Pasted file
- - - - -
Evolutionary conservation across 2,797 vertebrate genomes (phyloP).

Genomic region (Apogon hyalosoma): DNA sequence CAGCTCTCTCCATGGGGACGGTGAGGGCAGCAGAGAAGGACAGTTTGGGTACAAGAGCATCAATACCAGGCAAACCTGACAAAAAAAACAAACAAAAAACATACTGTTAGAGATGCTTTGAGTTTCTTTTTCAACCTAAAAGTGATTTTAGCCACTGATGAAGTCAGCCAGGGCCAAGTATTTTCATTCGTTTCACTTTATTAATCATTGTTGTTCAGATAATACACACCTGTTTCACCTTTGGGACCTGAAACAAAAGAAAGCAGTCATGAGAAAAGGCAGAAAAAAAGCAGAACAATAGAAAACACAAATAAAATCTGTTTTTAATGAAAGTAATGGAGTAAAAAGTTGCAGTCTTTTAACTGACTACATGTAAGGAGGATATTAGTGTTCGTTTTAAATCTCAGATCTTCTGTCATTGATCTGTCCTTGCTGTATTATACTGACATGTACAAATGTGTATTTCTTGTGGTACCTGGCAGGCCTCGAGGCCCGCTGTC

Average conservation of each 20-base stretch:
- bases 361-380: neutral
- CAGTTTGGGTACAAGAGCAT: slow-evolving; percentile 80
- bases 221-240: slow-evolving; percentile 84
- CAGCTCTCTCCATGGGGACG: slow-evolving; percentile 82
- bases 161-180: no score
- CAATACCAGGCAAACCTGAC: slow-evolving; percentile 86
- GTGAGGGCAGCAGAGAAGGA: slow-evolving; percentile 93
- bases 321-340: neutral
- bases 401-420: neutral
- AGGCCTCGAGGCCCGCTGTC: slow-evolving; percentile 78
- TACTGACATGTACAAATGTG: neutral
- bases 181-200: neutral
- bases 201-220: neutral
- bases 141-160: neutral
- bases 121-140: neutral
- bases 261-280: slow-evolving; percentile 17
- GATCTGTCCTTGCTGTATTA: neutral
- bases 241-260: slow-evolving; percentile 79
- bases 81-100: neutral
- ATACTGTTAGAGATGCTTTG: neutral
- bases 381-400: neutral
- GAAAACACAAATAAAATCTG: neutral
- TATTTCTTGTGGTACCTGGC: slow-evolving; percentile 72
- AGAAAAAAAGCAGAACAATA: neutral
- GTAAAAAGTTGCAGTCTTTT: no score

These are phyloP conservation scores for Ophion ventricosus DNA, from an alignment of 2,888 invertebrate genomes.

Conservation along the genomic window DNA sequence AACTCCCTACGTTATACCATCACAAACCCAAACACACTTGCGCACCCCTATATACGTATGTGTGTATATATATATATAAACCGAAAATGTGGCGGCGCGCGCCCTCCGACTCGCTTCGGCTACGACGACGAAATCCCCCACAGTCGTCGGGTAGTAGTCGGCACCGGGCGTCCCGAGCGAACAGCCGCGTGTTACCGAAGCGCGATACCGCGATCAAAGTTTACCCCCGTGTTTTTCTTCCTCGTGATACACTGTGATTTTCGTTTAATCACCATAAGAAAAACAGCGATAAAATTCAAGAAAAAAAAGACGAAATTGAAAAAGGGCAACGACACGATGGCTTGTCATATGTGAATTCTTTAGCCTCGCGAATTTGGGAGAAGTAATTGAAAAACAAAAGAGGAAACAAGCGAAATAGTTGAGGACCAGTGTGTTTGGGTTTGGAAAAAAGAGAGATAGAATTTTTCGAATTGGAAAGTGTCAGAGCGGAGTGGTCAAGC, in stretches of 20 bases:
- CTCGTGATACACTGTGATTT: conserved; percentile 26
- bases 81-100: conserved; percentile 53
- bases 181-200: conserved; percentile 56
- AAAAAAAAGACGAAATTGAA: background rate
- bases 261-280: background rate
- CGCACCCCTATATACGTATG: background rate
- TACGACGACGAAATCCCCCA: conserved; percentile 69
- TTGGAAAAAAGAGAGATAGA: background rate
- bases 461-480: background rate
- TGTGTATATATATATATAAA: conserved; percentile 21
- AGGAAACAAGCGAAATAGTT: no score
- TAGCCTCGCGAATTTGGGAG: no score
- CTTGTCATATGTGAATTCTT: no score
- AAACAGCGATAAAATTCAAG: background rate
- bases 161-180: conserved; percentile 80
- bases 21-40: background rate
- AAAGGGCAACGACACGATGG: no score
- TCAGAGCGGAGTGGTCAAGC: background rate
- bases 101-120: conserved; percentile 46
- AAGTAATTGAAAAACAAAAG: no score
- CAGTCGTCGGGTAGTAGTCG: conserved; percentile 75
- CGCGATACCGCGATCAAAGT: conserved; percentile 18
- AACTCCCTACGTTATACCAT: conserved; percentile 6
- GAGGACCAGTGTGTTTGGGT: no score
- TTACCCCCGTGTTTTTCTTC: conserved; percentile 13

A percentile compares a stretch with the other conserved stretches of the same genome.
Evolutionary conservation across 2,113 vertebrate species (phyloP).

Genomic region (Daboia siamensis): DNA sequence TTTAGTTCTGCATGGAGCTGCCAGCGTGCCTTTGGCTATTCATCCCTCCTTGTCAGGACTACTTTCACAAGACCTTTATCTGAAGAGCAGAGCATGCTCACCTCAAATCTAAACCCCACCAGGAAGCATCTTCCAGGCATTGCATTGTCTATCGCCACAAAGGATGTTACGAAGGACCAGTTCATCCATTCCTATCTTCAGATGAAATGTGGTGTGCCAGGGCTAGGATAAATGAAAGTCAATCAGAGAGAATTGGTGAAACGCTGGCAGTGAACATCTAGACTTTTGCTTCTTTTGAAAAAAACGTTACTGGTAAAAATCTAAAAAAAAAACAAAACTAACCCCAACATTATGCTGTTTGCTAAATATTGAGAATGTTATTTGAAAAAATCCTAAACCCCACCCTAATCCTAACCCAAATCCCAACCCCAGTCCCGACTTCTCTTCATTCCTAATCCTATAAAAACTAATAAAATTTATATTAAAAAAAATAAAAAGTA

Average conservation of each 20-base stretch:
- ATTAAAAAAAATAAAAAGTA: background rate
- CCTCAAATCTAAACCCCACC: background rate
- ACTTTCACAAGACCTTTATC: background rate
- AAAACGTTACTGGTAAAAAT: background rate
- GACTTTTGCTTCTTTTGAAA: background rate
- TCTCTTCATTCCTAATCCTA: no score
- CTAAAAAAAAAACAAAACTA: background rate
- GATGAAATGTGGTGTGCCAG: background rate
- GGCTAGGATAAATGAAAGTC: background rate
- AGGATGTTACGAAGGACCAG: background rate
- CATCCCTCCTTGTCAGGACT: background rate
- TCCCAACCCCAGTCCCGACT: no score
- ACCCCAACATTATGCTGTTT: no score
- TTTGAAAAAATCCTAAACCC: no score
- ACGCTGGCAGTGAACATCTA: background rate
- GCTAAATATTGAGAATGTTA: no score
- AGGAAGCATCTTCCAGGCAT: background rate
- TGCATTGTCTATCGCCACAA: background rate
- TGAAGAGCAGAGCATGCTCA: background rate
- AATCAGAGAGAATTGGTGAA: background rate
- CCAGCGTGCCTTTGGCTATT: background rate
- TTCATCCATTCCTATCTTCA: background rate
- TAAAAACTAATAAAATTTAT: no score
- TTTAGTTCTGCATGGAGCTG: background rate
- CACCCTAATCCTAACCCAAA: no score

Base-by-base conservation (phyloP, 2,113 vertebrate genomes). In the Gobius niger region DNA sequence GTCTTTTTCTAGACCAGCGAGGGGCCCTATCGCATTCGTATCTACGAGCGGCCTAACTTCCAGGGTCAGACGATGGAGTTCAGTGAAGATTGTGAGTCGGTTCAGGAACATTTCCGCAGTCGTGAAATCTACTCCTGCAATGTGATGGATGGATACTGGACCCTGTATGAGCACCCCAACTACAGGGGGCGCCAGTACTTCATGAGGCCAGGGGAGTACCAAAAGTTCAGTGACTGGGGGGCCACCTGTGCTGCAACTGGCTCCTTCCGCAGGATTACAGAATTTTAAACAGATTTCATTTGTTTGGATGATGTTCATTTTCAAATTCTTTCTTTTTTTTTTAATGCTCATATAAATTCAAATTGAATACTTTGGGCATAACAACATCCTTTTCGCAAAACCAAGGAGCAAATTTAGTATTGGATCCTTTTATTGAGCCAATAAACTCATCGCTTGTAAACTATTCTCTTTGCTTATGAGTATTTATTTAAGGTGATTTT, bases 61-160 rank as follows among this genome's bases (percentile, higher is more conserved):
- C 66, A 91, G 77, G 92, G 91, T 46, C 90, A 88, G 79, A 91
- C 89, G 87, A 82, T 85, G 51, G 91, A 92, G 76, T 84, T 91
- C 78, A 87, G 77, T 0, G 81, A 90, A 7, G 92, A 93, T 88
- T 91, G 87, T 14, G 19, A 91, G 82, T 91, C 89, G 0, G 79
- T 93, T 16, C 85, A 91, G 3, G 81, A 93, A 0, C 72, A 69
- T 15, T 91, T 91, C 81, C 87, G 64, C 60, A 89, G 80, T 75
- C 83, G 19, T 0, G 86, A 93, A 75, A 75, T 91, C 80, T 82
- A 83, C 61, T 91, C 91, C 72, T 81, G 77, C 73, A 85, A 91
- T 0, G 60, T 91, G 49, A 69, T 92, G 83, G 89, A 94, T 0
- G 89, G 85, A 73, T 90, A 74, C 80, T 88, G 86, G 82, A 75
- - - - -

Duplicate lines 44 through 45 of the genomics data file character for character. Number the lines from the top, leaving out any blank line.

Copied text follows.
- AAACAGCGATAAAATTCAAG: background rate
- bases 161-180: conserved; percentile 80